Master Gardener

Back to the Garden: Rain and Shine

Sheilah Britton, Pinal County Master Gardener

The summer of 2021 has been a marvelous time for gardening in our SaddleBrooke and SaddleBrooke Ranch communities. Tomatoes, squash, potatoes, lettuce, herbs, and flowers were abundant before the rains of July, and cooler temperatures have allowed us to enjoy our homegrown delights for many days following the monsoon moisture.

This July is the wettest calendar month on record for Tucson. Ever. More than eight inches of rain fell according to the National Weather Service. SaddleBrooke received 6.46 inches (maps.cocorahs.org) and SaddleBrooke Ranch logged 7.67 inches according to resident Tony Pietrzykoski’s weather station—all welcome relief for our gardens and landscapes. As we slouch toward September, there is much to be done to prepare for the cooler growing season.

As Texas Rangers lose their purple majesty and Bougainvillea blossoms fade, September is the perfect time to choose your annuals for the next bloom, so your yard will once again shine with color. Bulbs should be available by the end of the month, so start designing your flower beds ahead of time. You can begin to switch out your summer annuals for cool-season annuals as the temperatures cool down. Sow seeds for Golden Dyssodia, Mexican Gold Poppy, Lupine, Desert Bluebell, and Cherry Red Sage for a range of colors.

We now begin that transition from summer into fall, allowing us time to maintain and prepare our landscapes for cool weather, planting, and grooming our trees. Local growers and nurseries should have trees by the end of the month. As you amend your soil, consider planting native and/or drought tolerant trees and shrubs. Ironwood, mesquites, Texas ebony, and Acacia trees adapt well to our desert climate. Planting them this month will allow ample time to develop a solid root system before any danger of frost.

Now is a good time to consider adding shrubs to your landscape, as well. Look for plants that are not cold sensitive, and plant them early in the fall so they can establish a root system. Adding a generous layer of mulch to new shrubs will protect and encourage new growth. Some lovely desert shrubs include Turpentine Bush, San Marcos Hibiscus, Chuparosa, and Desert Lavender. As for pruning established shrubs, deadhead summer flowers and prune conservatively to discourage new growth.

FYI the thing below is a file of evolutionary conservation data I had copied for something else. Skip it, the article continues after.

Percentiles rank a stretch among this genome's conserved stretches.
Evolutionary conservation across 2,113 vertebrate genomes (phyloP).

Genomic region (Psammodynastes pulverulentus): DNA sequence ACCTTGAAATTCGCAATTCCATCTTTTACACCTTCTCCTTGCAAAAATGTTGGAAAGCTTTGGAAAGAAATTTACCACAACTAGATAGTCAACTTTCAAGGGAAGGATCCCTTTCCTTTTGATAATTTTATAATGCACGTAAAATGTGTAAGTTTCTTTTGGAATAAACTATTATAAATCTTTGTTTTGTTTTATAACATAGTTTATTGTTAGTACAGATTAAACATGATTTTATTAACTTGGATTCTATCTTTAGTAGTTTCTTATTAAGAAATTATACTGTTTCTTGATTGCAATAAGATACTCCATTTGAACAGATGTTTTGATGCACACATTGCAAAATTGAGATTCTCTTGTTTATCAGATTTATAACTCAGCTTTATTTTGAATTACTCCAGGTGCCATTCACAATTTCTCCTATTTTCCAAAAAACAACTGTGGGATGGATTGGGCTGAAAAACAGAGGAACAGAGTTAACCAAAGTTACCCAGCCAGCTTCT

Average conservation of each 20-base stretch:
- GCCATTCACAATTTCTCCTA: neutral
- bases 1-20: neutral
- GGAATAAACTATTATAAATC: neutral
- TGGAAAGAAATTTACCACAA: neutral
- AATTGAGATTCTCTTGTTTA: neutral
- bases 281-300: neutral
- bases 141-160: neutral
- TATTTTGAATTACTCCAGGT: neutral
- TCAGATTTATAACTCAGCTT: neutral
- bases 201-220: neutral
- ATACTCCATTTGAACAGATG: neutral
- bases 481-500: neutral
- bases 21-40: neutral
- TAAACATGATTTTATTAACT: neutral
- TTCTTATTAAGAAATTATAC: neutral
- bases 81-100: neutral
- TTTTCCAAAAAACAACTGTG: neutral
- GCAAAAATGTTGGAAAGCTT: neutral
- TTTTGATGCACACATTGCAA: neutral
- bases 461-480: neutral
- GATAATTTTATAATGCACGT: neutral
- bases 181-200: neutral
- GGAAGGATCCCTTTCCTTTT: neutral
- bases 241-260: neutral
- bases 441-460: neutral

Would you like to become a Master Gardener? If you’re reading this column, you likely have an interest in your landscape and gardens, and you’ve probably discovered that gardening in our communities offers different challenges and rewards than gardening anywhere else.

The University of Arizona Cooperative Extension trains gardening enthusiasts of Pinal County as Master Gardener volunteers, who help their fellow citizens grow better gardens and more sustainable landscapes. Our next training session for Master Gardener certification begins soon.

Class Dates: Oct. 6 to Feb. 16, 2022. Wednesdays from 9 a.m. until noon

Tuition: $150 per individual and $225 per couple, which includes books and materials. Payment in full and a completed application is due by Sept. 27.

Course location: Online anywhere with a computer and an internet connection

Certification as Master Gardener: Following successful completion of the training program, you will be required to log 50 hours of volunteer service within one year. A wide variety of volunteer opportunities are made available, as well as mentorships and training to assist you in reaching your goals.

For more information, contact Laurie Foster at [email protected]

SaddleBrooke/SaddleBrooke Ranch Master Gardeners are volunteers trained under the auspices of the University of Arizona, Cooperative Extension, Pinal County. We offer educational programs and classes to residents of our communities.